The Center for Tech Diplomacy at Purdue has opened an office in Washington. Retired Gen. Stanley McChrystal and Robert Hormats, a former undersecretary of State, are joining its advisory board. IBM’s Edward Barth, Google’s Alexis Bonnell, Kaush Arha of the Atlantic Council, Simone Ledeen and Nazak Nikakhtar are joining as senior fellows.

The Computer and Communications Industry Association is launching Don’t Break Our Tech, a project aimed at raising awareness around how some of the House antitrust bills might affect the way consumers use certain tech products.

From our good friends at POLITICO Influence: Tech companies have added to their extensive lobbying rosters, according to recent disclosures. Oracle hired three veterans of the Trump administration’s National Space Council to lobby on procurement and IT modernization: Daris Meeks, former Vice President Mike Pence’s top domestic policy adviser, who helped manage the revival of the space council; Jared Stout, the council’s deputy executive secretary and chief of staff; and Katie Wall, the council’s chief of staff. They make up the team from Meeks, Butera & Israel that will represent the software giant as it pursues the DoD contract meant to take the place of the winner-take-all JEDI program. Oracle also hired Capitol Consulting Group’s Stephen Replogle as a subcontractor to Cove Strategies, the lobbying firm run by Matt Schlapp where Replogle previously worked.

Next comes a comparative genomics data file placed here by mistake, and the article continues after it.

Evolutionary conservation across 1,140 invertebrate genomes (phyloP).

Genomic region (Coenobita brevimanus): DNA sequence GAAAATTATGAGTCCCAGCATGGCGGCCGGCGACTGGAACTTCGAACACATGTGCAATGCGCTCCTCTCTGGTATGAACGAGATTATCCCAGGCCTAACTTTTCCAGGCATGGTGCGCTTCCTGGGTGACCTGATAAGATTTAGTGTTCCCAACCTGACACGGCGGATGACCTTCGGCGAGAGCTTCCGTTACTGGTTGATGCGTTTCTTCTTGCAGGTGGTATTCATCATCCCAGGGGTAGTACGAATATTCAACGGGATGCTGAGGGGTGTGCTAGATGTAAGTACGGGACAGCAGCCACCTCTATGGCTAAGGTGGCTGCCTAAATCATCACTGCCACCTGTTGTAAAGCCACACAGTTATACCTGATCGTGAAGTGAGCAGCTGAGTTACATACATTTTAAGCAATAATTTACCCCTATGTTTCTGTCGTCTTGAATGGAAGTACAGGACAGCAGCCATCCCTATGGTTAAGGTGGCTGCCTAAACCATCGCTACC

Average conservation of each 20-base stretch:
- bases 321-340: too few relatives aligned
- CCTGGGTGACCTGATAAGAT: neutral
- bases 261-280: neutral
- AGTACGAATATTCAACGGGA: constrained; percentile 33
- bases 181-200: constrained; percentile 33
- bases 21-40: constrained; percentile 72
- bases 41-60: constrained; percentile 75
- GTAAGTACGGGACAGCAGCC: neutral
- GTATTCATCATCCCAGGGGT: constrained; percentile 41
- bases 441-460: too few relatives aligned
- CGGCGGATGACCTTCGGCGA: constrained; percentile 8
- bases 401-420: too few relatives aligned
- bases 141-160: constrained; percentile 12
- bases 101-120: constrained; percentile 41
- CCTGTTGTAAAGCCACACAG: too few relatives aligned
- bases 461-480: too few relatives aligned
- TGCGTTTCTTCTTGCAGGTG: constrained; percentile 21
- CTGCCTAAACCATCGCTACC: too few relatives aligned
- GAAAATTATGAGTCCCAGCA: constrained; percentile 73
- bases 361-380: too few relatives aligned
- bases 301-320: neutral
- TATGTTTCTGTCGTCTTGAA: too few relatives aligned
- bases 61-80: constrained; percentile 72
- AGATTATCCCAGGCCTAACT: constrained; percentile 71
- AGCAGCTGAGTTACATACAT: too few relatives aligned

Facebook also added a new outside firm: James “J.D.” Derderian and Valerie Henry, former top staffers for the House Energy and Commerce Committee and for its previous chair respectively, as well as Joe Rachinsky and Bryan Wells of Stanton Park Group.

Boom or bust: “Facebook Says AI Will Clean Up the Platform. Its Own Engineers Have Doubts,” via WSJ.

Pivot to teens: Instagram feared other social media platforms attractive to teenage users could be an “existential threat,” NYT reports.

TicTok? “Teen Girls Are Developing Tics. Doctors
Say TikTok Could Be a Factor.” WSJ has more.

The other TikTok effect: YouTube is taking a page out of the TikTok playbook, The Information reports.

Looking at China: The country will keep up its scrutiny of the internet sector, via Reuters, following the outlet’s report last week that China was considering elevating the status of its Antimonopoly Bureau.

Workplace shakeup: “Apple fires #AppleToo leader Janneke Parrish,” WaPo reports.

Money moves: “Today’s Tech Founders Don’t Just Own the Company. They’re Also Getting Huge Pay Packages,” WSJ reports.

By the wayside: Why hasn’t the Biden administration prioritized FCC staffing picks? Some say it’s because acting Chair Jessica Rosenworcel isn’t liberal enough, via Washington Examiner.